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Primitive Reflexes

NBCOT Study

QuestionAnswer
Primitive developmental reflexes Automatic movements performed by an infant without conscious effort in response to a stimulus, typically integrated by early childhood and are a precursor to functional movement A persistent primitive reflex is indicative of a CNS dysfunction
Righting reaction Postural reflex present from approximately 3 months to 6 months of age that functions to orient the body in response to visual and vestibular input Examples include: • neck on body • body on body • body on head
Protective extension Postural response present at approximately 6 months of age and continues throughout life, characterized by reflexive straightening of the upper extremities in response to a loss of balance
Equilibrium Reaction Postural reflex present at approximately 6 months of age and continues throughout the life span Reflexive response to help maintain or recover balance, includes shifting the body to reorient to midline
Emotional Regulation Development: Neurophysiologic modulation phase 2-3 months of age, self soothe, routine sleep/wake cycles
Emotional Regulation Development: Sensorimotor modulation phase Phase of emotional regulation development, occurring between 3-9 months of age Characterized by: • enjoyment of sensorimotor play • sensory exploration • possible sensory modulation challenges
Emotional Regulation Development: Control phase Phase of emotional regulation development, occurring between 12-18 months of age Characterized by: • emerging awareness of social demands • varying levels of inhibition and compliance • self-initiated monitoring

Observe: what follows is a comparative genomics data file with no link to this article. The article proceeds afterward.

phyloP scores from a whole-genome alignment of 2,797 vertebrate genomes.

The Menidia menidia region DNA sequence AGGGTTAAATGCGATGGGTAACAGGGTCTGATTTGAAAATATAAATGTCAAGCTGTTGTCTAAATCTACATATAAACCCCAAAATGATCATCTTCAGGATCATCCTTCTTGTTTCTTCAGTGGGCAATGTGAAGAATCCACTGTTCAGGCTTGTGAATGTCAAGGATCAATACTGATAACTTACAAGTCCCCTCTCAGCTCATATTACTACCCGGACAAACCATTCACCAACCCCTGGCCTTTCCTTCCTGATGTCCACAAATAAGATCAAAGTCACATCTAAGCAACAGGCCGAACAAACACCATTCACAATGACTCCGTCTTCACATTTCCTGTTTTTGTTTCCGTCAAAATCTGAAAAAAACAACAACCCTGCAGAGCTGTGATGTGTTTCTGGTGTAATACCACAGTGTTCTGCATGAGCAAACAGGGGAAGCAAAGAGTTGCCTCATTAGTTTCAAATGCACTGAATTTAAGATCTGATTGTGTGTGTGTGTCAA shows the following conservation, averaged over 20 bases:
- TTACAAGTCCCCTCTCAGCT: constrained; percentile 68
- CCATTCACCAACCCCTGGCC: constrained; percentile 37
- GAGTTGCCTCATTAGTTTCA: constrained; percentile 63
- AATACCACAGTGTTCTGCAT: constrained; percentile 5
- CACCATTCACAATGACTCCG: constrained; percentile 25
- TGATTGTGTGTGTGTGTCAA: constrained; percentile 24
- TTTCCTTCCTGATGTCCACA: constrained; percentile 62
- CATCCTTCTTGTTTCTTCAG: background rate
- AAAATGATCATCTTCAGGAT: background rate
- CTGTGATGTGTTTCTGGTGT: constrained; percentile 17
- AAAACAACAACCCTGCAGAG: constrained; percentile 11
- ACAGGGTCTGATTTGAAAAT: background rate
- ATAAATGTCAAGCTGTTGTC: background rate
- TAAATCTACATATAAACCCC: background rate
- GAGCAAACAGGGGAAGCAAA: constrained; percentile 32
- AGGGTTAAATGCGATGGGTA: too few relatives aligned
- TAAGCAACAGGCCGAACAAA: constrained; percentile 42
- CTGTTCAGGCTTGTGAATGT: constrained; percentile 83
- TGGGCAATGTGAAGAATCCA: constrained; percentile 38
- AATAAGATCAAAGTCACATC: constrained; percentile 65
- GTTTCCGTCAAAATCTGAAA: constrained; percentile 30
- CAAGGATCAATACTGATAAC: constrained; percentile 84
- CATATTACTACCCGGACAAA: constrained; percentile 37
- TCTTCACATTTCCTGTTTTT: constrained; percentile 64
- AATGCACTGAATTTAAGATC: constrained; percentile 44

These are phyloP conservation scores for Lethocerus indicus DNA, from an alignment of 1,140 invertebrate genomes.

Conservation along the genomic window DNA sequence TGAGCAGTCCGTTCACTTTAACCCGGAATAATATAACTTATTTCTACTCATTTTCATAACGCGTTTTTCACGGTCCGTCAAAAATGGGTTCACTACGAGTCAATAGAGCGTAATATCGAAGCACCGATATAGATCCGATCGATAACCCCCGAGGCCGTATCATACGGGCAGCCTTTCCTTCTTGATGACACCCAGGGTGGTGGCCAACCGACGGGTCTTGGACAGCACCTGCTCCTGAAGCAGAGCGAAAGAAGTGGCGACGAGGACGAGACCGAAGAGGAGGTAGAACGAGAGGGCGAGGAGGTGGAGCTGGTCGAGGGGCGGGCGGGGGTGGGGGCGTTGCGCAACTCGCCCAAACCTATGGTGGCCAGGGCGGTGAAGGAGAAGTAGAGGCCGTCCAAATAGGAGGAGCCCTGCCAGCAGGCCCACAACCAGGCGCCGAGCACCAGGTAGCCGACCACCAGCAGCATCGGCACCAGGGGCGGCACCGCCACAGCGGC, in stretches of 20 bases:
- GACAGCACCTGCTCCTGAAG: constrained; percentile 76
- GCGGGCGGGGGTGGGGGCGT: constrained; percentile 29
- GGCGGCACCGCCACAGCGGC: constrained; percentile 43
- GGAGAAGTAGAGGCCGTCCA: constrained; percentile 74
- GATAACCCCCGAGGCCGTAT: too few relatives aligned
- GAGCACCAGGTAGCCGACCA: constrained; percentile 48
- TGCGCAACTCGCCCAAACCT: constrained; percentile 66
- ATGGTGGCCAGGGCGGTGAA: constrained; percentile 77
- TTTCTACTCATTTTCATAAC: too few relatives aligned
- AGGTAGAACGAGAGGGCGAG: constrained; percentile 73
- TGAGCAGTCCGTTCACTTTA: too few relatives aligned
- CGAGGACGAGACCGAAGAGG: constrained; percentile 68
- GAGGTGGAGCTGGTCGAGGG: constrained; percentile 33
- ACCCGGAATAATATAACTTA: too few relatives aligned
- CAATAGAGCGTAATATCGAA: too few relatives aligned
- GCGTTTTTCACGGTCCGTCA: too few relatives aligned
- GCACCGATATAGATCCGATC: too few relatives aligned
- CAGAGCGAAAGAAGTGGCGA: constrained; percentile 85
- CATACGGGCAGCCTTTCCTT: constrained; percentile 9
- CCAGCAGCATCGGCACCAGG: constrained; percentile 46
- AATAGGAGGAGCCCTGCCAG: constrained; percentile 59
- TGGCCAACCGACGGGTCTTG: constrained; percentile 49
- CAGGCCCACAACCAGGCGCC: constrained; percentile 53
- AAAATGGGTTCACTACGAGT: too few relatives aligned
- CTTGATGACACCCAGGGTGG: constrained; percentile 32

Emotional Regulation Development: Self-Control phase Phase of emotional regulation development, occurring between 24-48 months of age Characterized by: • emerging sense of identity • demonstrated knowledge of social rules • minimal flexibility and adaptation to change
Emotional regulation development: Self-regulation phase Phase of emotional regulation development, occurring between 36 months of age and older Characterized by emerging: • flexibility to adapt to unexpected change • self-awareness • capacity to evaluate own behavior
Moro Reflex Rapidly drop infant's head backwards, arms will extend/ abduct 4-6months
rooting reflex Stoke corner of mouth, movement of head towards stimuli. integrate by 3-4 months
ATNR is a primitive reflex found in newborn humans that normally vanishes around 6-7 months of age. It is also known as the "fencing reflex" because of the characteristic position of the infant's arms and head, which resembles that of a fencer.
palmer reflex automatic flexing to grab fingers, integrate by 5-6 months
TLR basis for head mangagment and postural stability using major muscle groups, integrate by 3 1/2 years
Landau Reflex assist with postural development. integrate by 1 year
STNR prepare to crawl integrate 9-11 month. head flexes, limbs flex, head extends limbs extend.
Plantar grasp Apply pressure on the ball of the foot, toes flex. 9 months
Galant Hold in prone suspension and stroke spine, lateral flexion to side. 2 months
protective reflex Lowering child toward ground, they will extend arms/legs
Created by: crystalfmulligan